Dhaka Metropolitan Police has formed a three-member committee to investigate how a death row convict managed a prayer cap emblazoned with the IS logo at a courtroom during the verdict of the Holey Artisan Café attack case.
DMP Joint Commissioner Mahbub Alam will lead the committee formed yesterday, Masudur Rahman, deputy commissioner (media) of Dhaka Metropolitan Police, told The Daily Star.
The committee has been asked to submit a report in three working days.
As soon as a Dhaka court finished delivering the judgement in the country’s worst ever terrorist attack case yesterday, Rakibul Islam alias Regan, one of the convicts who was in the dock, wore the cap emblazoned with the emblem of the Islamic State, a global militant outfit.
Rakibul still had the cap on when police brought him out of the courtroom and took him to a prison van parked on the court premises. Inside the van, another death row convict Jahangir Alam alias Rajib Gandhi was seen wearing a similar cap.
But from where did the cap come from? That was the question that dominated everyone’s conversation both in court and on social media yesterday.
Security analysts say carrying prayer caps emblazoned with such logos to the courtroom is a security breach.
Meanwhile, a three-member committee headed by the additional IG prisons has been formed to investigate whether the jail authorities had any involvement in this matter, Inspector General (IG) of Prisons Brig Gen AKM Mostafa Kamal Pasha told The Daily Star.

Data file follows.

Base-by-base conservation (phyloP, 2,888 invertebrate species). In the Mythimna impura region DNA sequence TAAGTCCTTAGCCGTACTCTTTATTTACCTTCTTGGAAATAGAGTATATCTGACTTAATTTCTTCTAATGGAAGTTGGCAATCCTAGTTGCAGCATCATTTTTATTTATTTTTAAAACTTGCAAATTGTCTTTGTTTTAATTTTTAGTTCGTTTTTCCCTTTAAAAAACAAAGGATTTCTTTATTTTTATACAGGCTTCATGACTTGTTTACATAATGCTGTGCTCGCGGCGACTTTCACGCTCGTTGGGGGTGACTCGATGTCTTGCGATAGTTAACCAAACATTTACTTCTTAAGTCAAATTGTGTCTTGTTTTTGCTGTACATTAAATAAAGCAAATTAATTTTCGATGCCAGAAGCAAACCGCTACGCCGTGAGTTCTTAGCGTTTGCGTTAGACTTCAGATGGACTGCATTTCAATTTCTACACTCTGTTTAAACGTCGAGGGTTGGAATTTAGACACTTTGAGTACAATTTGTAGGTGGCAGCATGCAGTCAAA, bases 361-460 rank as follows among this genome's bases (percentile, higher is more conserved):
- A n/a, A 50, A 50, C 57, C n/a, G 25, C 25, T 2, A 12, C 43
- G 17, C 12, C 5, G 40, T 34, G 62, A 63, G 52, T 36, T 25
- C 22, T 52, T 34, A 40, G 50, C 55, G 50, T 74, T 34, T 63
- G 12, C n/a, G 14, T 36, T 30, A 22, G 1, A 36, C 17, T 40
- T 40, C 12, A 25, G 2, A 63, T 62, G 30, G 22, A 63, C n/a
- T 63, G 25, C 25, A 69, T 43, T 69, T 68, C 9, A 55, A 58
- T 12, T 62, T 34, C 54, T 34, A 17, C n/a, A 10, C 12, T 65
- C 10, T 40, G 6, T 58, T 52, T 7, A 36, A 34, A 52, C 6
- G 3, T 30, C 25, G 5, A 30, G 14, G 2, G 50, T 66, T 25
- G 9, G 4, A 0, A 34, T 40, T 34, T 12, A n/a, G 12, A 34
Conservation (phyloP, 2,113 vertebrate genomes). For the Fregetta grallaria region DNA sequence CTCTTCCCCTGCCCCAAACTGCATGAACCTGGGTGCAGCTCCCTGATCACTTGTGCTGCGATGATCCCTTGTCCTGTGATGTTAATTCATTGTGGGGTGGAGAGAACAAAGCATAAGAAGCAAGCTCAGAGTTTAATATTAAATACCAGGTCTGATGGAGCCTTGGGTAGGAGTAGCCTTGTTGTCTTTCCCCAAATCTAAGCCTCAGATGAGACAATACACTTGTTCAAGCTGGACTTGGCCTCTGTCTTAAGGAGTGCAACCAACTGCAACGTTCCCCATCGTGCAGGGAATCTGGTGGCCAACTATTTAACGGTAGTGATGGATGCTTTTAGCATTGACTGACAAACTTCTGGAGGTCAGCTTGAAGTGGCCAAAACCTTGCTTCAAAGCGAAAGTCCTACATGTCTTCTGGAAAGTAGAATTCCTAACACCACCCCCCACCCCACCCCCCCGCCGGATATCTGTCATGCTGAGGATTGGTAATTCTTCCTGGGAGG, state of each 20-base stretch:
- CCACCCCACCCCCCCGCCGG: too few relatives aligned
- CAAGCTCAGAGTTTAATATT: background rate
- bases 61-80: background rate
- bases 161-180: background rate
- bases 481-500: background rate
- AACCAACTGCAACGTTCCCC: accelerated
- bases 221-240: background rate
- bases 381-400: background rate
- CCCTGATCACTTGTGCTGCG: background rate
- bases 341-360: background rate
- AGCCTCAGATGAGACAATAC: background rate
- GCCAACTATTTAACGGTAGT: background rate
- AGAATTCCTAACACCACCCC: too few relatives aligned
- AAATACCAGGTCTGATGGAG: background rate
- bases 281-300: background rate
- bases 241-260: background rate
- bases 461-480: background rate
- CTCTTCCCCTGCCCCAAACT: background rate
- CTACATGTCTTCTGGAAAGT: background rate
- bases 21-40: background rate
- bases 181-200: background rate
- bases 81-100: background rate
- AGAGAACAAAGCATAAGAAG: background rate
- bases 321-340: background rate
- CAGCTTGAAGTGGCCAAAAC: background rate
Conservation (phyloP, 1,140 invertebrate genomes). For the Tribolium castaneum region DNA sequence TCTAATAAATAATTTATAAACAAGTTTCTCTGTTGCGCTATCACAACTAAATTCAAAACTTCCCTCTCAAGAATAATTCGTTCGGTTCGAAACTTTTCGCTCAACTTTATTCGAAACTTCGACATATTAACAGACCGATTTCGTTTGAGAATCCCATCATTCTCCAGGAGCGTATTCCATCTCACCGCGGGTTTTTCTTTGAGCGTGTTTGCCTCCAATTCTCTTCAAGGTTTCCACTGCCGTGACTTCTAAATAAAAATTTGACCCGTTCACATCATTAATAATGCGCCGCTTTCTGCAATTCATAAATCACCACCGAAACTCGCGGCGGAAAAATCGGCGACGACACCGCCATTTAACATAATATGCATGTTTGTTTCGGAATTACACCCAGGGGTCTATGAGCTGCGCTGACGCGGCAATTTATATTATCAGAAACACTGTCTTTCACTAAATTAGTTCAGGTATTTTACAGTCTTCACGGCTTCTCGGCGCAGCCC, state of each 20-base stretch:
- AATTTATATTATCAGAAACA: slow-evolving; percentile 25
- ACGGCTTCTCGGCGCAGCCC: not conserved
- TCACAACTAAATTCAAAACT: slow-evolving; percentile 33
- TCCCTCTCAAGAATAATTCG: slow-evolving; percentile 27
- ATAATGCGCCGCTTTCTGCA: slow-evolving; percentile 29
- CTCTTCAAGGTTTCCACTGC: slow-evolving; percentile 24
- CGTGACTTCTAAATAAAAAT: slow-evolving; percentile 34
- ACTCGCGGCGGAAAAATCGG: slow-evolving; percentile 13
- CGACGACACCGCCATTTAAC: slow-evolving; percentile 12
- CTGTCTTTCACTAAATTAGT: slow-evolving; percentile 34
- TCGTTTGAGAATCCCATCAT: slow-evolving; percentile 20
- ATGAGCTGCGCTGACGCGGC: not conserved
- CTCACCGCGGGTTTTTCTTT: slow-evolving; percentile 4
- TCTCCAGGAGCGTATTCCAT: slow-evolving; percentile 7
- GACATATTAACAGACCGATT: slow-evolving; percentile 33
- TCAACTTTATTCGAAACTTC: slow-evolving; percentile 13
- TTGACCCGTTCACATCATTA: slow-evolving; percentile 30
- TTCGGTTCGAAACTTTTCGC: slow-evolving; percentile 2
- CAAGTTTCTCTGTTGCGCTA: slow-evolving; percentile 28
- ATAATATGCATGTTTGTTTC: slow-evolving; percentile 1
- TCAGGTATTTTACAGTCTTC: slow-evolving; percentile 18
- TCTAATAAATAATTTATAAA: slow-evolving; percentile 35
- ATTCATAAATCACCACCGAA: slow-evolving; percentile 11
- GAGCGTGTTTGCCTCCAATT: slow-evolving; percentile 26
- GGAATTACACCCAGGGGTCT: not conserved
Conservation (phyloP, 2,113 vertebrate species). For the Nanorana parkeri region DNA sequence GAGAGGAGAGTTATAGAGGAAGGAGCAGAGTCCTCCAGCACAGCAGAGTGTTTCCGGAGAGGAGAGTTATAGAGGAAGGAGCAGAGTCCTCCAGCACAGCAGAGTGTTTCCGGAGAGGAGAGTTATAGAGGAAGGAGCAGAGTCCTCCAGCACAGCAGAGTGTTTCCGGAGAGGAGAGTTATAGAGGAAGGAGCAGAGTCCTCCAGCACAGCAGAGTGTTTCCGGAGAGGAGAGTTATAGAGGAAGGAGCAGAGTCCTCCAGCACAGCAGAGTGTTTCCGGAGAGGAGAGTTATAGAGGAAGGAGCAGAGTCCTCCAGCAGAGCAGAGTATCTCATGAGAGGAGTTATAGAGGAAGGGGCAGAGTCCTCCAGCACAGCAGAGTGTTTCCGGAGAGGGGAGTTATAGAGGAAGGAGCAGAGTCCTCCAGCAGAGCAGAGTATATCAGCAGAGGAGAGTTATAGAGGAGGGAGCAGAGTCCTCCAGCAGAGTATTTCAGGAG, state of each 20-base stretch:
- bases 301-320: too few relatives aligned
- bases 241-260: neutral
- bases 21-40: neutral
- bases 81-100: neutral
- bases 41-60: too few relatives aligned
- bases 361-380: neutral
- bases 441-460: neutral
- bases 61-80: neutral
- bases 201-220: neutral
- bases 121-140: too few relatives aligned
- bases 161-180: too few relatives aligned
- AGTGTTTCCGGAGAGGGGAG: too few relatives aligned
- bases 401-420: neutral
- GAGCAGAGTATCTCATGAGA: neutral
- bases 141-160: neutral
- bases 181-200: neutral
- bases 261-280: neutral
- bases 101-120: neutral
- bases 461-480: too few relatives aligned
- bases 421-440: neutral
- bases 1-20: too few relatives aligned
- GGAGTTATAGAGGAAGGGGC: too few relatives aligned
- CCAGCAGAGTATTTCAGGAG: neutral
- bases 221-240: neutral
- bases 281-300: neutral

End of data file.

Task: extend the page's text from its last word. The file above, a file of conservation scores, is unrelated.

The committee has been instructed to submit the probe report within five days, he said.
Chief of Counter Terrorism and Transnational Crime (CTTC) unit Monirul Islam yesterday said they were investigating the incident to get information on how and from where the cap came and whether there was any negligence on the law enforcer’s part.
Anti-Terrorism Special Tribunal yesterday sentenced seven militants to death for their involvement in the 2016 Holey Artisan Bakery attack, terming it a disgraceful attack aimed at assassinating the non-communal character of Bangladesh.
The court also acquitted one accused as it found him not guilty in the atrocity that left 22 people, including 17 foreigners, dead in the capital’s Gulshan.